Article Title:GLBTI lives: Craig Watson
Author or Daily News staff
Published on:7th February 2016 - 12:45 pm
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Story ID:17884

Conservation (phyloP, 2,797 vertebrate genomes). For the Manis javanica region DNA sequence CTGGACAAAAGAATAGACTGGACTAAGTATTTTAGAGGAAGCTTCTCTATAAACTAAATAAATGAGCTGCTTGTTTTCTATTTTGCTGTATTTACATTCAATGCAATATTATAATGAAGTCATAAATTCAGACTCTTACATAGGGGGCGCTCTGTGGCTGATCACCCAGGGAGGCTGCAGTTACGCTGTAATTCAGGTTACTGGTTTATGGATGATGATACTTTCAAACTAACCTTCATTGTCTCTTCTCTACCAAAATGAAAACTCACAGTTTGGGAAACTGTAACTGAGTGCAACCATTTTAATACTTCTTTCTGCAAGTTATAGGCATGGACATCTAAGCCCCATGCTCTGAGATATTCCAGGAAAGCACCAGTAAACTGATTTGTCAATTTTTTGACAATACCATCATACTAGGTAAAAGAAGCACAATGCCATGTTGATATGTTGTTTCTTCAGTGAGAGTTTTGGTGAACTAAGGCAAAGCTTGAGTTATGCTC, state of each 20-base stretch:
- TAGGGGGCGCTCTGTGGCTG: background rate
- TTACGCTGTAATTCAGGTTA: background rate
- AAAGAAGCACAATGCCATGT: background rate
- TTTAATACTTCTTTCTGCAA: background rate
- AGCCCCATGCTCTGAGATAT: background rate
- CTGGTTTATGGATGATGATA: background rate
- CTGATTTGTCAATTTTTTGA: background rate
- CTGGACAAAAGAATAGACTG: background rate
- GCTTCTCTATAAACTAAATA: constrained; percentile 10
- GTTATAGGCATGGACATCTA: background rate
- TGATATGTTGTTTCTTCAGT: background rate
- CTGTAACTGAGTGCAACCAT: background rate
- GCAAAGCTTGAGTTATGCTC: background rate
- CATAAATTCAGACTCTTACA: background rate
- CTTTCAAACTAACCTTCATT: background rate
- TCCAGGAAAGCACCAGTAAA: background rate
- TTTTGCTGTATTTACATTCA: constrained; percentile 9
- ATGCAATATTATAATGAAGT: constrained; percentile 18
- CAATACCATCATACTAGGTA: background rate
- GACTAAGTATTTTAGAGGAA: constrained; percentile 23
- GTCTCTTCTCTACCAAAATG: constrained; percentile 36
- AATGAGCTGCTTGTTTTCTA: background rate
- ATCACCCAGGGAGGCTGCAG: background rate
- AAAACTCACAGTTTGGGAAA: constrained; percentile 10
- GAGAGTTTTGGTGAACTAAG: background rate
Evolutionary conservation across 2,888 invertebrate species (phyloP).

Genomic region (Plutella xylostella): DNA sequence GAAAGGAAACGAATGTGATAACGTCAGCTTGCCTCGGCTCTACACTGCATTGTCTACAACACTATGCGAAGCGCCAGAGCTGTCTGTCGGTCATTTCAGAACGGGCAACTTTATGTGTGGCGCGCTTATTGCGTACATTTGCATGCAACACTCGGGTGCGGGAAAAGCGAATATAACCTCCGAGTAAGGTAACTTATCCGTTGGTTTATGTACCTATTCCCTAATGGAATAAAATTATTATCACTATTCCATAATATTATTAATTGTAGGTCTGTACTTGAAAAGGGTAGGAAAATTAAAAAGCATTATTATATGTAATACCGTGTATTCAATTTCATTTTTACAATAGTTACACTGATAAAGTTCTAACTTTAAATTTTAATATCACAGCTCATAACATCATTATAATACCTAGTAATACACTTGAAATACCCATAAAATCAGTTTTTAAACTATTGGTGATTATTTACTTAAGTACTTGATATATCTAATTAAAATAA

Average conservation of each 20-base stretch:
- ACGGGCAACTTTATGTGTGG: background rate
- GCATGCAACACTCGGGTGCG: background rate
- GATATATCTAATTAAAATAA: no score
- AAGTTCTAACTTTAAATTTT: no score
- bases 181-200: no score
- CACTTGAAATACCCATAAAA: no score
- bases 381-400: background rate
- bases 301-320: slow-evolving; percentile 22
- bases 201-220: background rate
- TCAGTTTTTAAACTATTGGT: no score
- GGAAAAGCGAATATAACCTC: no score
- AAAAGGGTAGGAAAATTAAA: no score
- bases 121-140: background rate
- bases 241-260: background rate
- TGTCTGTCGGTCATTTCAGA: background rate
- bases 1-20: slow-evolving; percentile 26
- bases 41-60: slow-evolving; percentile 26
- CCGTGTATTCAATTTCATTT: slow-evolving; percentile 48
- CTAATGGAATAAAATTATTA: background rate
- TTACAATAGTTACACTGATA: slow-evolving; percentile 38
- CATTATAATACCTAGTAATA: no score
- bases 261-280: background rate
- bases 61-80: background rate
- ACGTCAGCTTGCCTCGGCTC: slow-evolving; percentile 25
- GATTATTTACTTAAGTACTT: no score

Text:With Proud to Play kicking off in one weeks time, we get to know a little bit more about the man behind the LGBTI sporting event, Craig Watson.   What was it like for you growing up, when did you come out? I grew up in a loving and caring family and had a strong faith in the church. This made coming to terms with my sexuality very hard and drawn out. I tried hard to become straight and even thought moving to the UK would certainly fix me. However I met loads of Christians who accepted gay people and realised that I had to accept who I was. So at the age of 33 (January 2015) and after years of depression, I accepted who I was.   When did you first get involved in the LGBTI community, what led you on this path? I returned to NZ in May this year and wanted to volunteer in the LGBTI community and help to organise an event. My background is in major event management and youth work. I did a quick google search and saw that the Asia-Pacific Outgames was coming to NZ and I thought it would be a great way to get involved. I then met Matt Fistonich who is the current Mr Gay NZ and helped him to develop and run Mr Gay NZ 2016 search. What issues do the LGBTI community need to address and what are the biggest barriers to acceptance? From my very brief introduction, there seem to be a lot of disunity. The community seems to have a number of people that like to complain about how things should be run which I think just creates further pain. It seems to result in the community not being very welcome to new people. Why is it important that the LGBTI community has allies and who is your biggest ally? The world is a mess and the LGBTI community historically have stood together united and looked out not only for their own community but for the other people suffering. This attitude of unity and standing up for one another is an important message we must continue to send to the rest of New Zealand. I have some pastors who love me and want to see me happy. These people and my family are my biggest allies. What LGBTI community achievement are you most proud of? Personally, I think the creation of a sporting group that had the statement of unity and inclusion and wanting to serve the community with profiting is a huge step to making New Zealand a proud nation. Also I am proud to the achievements so far of the new Pride Board. Their vulnerability and openness has been witnessed by the community and they have started a long journey to change the way things are done. Why is community so important? Community is family. For many of us, we haven’t had the easiest life and to have people that we can share with and who can offer help and encouragement is important. What kind of future would you like to see for LGBTI people in New Zealand? I would love to see the community more united and structured in a way that made everyone work together. I would love to see a common work space for community groups that support the LGBT community. Should New Zealand take a bigger role in advancing LGBTI rights in the Pacific? Absolutely, we have a huge part to play in changing the world. But smaller countries in the Pacific need our support and leadership. Who inspires you? Ashley Barrett is someone in the community that tries really hard to do the right thing and is always happy to help and support people so that they can support the community. Matt Fistonich  is a young guy who can see that the community needs to promote good healthy young leaders and create groups that speak their language. Matt cares about people and does whatever he can to help others. Shirley Allen is soft and gentle nature is so supportive. Shirley loves the community so much and want to see restoration to those who have been hurt and wants to work hard and play the long game to ensure things are changed and done better in the future. What are your future plans and goals? I would love to see LGBTI people who are Christians, not feel persecuted by the church. I would love churches to become more open and accepting of LGBTI people. I want young people to feel more comfortable about coming out and school or university and not feel like doing that will mean they have to change their femininity or masculinity or their sporting ability. I would love to see Proud to Play NZ lobbing sporting groups throughout NZ to become fully inclusive and policies established to ensure they are safe and supportive for young athletes. Daily News staff - 7th February 2016
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